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MU Wind Ensemble Concert to be based around Bach

By Kara Pietrowski, For The Miami Student

The Miami University Wind Ensemble (MUWE) will be performing their first concert of the semester at 7:30 p.m. Wednesday in Hall Auditorium. The free concert will feature music transcribed and inspired by Johann Sebastian Bach.

Open to all majors to audition, the MUWE is comprised of roughly 50 musicians, including wind and percussion instruments, to create a unique dynamic and sound between the players.

"The diversity [of the ensemble] makes for many different and interesting combinations," MUWE conductor Gary Speck said.

"I think this concert will have a unique atmosphere compared to other concerts," senior music performance and marketing double major Emily Stibich said.

French horn player, Stibich, has been in the ensemble all four years of her college career and describes it as a very unique experience.

"It's 50 musicians pouring out their soul to each other through music," Stibich said. "It's incredible."

The students have been preparing music transcribed and inspired by J.S. Bach since the beginning of the semester.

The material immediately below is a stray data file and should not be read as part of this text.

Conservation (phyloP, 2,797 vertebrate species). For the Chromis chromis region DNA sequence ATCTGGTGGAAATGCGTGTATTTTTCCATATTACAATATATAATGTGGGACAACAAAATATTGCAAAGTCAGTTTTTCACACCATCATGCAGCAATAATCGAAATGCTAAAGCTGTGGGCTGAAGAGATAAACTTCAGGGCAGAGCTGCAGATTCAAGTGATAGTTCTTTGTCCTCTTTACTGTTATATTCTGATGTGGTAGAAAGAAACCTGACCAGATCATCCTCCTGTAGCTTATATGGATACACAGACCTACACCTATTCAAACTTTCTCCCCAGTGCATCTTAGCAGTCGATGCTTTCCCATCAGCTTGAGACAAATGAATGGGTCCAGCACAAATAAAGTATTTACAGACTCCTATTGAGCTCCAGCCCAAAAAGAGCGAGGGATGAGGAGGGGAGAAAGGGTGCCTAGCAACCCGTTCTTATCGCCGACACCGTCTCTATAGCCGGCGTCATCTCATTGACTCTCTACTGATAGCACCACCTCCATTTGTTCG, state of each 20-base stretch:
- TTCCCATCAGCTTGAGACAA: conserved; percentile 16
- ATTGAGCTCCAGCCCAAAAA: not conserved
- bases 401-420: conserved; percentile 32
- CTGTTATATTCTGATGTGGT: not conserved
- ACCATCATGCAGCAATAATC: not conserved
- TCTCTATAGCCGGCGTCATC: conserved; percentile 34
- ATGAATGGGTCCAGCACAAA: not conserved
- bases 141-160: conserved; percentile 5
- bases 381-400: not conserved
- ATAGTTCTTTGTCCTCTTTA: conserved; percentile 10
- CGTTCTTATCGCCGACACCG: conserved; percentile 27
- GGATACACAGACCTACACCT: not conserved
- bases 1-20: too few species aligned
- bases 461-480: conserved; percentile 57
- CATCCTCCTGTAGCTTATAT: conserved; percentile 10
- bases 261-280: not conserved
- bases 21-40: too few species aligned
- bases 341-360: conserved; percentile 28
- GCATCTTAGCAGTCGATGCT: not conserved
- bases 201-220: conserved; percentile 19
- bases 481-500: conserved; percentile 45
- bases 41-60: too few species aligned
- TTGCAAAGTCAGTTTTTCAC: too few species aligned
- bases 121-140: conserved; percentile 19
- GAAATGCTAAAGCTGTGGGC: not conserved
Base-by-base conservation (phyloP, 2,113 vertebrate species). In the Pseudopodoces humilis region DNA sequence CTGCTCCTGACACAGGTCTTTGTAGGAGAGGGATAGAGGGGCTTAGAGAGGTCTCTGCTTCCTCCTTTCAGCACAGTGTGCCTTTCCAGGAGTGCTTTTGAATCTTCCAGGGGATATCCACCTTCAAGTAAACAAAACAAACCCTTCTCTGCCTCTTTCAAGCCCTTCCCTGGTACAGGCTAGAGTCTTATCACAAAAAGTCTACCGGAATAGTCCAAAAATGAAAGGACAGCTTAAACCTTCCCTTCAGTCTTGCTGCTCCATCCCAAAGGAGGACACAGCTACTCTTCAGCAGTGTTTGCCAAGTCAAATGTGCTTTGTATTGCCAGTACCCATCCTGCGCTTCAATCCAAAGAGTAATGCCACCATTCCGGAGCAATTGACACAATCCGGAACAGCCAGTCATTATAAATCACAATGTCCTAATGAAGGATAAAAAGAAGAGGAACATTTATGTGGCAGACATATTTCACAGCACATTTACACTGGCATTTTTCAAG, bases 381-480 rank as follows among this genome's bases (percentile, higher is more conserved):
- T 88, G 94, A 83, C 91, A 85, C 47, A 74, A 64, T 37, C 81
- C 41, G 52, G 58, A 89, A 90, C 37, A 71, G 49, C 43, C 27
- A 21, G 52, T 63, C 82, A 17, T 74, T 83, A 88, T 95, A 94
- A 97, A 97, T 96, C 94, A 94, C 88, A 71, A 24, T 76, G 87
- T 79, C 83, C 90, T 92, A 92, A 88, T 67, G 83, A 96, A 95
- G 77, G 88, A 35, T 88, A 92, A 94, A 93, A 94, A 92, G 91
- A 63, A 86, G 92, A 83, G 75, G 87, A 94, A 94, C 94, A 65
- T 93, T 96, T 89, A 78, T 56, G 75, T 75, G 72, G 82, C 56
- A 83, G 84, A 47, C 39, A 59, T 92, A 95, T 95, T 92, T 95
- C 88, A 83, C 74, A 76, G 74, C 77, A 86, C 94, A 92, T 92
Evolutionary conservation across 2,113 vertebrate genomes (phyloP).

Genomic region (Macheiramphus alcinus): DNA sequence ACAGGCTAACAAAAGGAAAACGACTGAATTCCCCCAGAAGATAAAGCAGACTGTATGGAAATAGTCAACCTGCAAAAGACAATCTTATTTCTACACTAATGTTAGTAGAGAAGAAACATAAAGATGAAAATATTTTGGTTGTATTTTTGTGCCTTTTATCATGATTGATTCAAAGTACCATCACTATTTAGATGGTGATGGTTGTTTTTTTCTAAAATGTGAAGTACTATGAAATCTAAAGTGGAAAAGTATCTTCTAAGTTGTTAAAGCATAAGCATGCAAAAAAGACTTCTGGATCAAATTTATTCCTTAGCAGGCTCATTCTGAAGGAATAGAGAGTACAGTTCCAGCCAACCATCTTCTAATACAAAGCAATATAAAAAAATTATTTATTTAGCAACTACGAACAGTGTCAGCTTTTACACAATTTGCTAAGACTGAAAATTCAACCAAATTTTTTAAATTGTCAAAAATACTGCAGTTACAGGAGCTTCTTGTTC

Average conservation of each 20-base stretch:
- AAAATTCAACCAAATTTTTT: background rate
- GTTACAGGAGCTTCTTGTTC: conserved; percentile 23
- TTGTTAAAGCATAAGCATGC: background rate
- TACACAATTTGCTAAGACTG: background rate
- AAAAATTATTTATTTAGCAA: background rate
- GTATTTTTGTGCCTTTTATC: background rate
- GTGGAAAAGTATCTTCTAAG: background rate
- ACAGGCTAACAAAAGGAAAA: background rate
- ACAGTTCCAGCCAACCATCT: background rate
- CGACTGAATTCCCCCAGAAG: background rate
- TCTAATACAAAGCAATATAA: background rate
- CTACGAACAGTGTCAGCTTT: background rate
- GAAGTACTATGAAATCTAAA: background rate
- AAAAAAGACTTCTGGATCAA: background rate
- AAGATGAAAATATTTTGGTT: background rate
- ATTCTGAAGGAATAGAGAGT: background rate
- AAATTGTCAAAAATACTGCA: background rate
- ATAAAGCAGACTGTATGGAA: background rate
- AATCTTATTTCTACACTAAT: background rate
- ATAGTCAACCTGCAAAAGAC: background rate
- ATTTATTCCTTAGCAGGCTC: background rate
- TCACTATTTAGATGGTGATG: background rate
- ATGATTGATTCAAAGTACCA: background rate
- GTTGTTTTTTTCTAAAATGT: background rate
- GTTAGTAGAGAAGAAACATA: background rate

"Some of his music was originally for organ and had to be transcribed for a whole ensemble, and it might be hard to believe but it sounds good," sophomore alto saxophone player Erin Williams said.

Bach is very influential figure in the music world and created many of the conventions that became the fundamentals for music composition, according to Speck.

"Bach is one of the greatest composers in history," Speck said. "I wanted the students to have an encounter with Bach, and it developed into doing Bach for the concert."

The MUWE musicians share Speck's enthusiasm for the program.

"We were all very excited," Williams said. "Bach is one of the most prolific composers ever, so playing his works is very exciting."

Bach is very accessible and enjoyable for people without a music background, said Speck. Some of the songs performed will include "Toccata Aria Fugue" originally written by Bach and arranged Thomas Knox, "J.S. Dances" by Donald Grantham, and "Bach's Fugue a la Gigue" by Gustav Holst.

"Music is such an essential part of any culture, and Bach is so important for music today, even pop music might not be what it is today without Bach, so it would be great for people to come and gain an appreciation for his work," Williams said.

MUWE's second concert of the semester will be Tuesday, May 5 and will feature two premieres from Alvin Singleton and James Syler.